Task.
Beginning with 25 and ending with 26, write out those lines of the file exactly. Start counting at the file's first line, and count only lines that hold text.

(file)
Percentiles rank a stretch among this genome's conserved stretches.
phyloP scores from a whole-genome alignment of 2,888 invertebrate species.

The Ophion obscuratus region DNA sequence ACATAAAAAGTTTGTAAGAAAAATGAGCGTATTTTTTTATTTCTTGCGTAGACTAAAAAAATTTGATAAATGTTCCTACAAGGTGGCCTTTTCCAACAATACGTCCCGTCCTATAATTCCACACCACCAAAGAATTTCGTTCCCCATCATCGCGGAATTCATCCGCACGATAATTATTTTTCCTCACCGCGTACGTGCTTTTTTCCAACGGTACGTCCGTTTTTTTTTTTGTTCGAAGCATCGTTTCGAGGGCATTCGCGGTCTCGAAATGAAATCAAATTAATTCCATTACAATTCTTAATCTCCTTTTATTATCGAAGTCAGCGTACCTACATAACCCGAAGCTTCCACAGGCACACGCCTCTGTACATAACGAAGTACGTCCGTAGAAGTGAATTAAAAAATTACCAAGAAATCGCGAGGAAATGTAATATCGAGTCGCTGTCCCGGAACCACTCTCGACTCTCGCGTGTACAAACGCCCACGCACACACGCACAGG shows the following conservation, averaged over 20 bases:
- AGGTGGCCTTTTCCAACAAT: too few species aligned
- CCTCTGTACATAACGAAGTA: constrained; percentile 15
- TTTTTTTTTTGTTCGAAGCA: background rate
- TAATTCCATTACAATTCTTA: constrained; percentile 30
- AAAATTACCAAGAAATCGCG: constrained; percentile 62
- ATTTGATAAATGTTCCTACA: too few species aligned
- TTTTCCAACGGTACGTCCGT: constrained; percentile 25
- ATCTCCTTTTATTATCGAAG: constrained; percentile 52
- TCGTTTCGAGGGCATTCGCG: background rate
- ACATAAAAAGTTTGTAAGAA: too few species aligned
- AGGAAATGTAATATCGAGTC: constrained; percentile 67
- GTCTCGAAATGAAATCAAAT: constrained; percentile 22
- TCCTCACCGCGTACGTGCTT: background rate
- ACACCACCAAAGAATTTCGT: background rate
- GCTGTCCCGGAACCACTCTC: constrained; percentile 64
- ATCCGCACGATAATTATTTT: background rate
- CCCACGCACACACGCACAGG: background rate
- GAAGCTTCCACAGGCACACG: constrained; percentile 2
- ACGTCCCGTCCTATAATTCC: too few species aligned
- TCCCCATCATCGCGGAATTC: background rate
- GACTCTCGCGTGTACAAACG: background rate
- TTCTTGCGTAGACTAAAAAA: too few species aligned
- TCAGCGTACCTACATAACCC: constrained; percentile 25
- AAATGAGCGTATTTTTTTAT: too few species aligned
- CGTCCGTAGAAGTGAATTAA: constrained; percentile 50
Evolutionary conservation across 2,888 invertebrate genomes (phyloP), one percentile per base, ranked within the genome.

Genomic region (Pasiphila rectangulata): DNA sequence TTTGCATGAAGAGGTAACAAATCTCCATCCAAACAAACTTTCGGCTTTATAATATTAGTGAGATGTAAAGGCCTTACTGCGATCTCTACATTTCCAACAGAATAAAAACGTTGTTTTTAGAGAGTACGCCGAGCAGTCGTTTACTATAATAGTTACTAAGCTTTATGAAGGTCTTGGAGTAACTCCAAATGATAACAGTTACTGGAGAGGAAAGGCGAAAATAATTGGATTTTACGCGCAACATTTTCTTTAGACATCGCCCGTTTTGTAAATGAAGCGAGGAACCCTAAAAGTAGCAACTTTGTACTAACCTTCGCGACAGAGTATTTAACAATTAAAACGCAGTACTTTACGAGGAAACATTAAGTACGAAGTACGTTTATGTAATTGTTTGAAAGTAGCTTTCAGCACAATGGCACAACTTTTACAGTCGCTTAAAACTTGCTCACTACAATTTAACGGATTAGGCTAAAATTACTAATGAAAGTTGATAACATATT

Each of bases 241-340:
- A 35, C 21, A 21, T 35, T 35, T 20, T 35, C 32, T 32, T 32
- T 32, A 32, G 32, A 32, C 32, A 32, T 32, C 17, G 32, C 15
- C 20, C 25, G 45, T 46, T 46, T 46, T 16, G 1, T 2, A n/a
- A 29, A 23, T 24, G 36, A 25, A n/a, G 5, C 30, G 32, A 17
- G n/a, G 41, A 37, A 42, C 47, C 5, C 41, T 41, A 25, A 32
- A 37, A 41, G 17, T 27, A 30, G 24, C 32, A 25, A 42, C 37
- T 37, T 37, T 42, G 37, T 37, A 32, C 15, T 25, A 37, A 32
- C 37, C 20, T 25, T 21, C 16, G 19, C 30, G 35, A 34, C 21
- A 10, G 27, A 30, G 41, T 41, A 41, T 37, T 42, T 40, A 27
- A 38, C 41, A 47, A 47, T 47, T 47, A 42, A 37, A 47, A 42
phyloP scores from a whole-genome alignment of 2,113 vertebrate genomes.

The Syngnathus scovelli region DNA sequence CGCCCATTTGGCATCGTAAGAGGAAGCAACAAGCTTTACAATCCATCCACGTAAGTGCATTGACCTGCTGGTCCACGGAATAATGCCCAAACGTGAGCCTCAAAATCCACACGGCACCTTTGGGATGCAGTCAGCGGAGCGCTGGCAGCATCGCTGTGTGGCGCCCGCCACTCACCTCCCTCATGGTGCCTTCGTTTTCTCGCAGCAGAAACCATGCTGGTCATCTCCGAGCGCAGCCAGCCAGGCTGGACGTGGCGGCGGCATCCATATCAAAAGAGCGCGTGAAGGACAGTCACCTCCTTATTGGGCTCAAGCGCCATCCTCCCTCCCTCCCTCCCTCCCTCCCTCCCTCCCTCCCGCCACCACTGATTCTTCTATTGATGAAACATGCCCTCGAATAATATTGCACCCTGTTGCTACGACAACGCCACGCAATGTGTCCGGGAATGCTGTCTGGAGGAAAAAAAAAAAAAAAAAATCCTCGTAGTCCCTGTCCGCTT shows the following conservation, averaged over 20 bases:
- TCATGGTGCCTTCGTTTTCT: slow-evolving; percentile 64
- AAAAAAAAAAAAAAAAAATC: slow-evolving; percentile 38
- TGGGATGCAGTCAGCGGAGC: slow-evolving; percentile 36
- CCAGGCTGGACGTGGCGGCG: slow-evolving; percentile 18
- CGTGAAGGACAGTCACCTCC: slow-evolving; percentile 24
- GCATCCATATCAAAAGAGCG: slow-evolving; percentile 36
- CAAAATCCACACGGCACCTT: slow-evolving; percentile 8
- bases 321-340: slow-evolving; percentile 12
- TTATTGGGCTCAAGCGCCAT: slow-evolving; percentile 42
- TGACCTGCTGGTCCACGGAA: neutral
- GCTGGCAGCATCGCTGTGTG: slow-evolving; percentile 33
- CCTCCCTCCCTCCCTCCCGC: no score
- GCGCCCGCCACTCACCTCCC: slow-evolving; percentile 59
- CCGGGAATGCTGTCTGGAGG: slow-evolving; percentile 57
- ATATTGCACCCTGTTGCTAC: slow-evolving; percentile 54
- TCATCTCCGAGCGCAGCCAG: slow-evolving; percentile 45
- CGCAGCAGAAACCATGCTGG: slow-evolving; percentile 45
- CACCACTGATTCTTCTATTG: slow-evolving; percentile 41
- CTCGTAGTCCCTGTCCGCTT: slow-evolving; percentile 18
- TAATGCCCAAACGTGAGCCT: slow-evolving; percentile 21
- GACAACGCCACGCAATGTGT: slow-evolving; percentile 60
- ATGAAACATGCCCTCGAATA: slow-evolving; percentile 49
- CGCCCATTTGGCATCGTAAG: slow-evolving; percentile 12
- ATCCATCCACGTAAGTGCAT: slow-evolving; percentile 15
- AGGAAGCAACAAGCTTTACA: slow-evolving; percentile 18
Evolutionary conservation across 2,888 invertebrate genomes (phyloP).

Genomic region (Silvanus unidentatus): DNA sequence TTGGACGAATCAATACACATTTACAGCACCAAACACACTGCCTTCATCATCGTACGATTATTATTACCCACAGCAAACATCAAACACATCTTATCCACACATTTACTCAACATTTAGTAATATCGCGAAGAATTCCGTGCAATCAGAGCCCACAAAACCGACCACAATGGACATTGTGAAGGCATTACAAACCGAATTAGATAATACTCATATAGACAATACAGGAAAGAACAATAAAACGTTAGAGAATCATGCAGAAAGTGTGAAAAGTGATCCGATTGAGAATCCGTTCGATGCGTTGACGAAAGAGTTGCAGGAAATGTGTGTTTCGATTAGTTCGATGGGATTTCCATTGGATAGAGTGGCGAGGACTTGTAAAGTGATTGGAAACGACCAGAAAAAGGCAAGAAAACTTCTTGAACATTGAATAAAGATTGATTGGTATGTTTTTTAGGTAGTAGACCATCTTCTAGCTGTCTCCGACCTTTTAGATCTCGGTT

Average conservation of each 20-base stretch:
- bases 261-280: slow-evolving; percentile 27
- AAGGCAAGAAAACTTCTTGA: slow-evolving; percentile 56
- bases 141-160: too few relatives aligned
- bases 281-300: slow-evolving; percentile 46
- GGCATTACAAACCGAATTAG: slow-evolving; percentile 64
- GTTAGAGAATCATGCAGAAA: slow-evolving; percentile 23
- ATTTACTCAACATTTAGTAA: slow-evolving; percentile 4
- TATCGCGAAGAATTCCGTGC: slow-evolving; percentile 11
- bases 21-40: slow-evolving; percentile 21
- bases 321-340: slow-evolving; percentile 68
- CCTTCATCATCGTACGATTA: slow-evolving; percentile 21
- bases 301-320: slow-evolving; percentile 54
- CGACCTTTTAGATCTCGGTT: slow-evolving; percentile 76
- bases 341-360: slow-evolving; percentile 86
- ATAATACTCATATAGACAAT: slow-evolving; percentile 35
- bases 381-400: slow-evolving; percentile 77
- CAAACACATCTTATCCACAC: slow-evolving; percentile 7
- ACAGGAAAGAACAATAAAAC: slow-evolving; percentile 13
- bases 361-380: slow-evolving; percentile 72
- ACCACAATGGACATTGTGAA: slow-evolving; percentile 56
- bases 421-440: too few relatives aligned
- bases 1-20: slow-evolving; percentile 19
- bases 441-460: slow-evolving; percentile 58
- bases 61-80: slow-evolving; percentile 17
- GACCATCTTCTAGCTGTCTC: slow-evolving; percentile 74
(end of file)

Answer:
- TTCTTGCGTAGACTAAAAAA: too few species aligned
- TCAGCGTACCTACATAACCC: constrained; percentile 25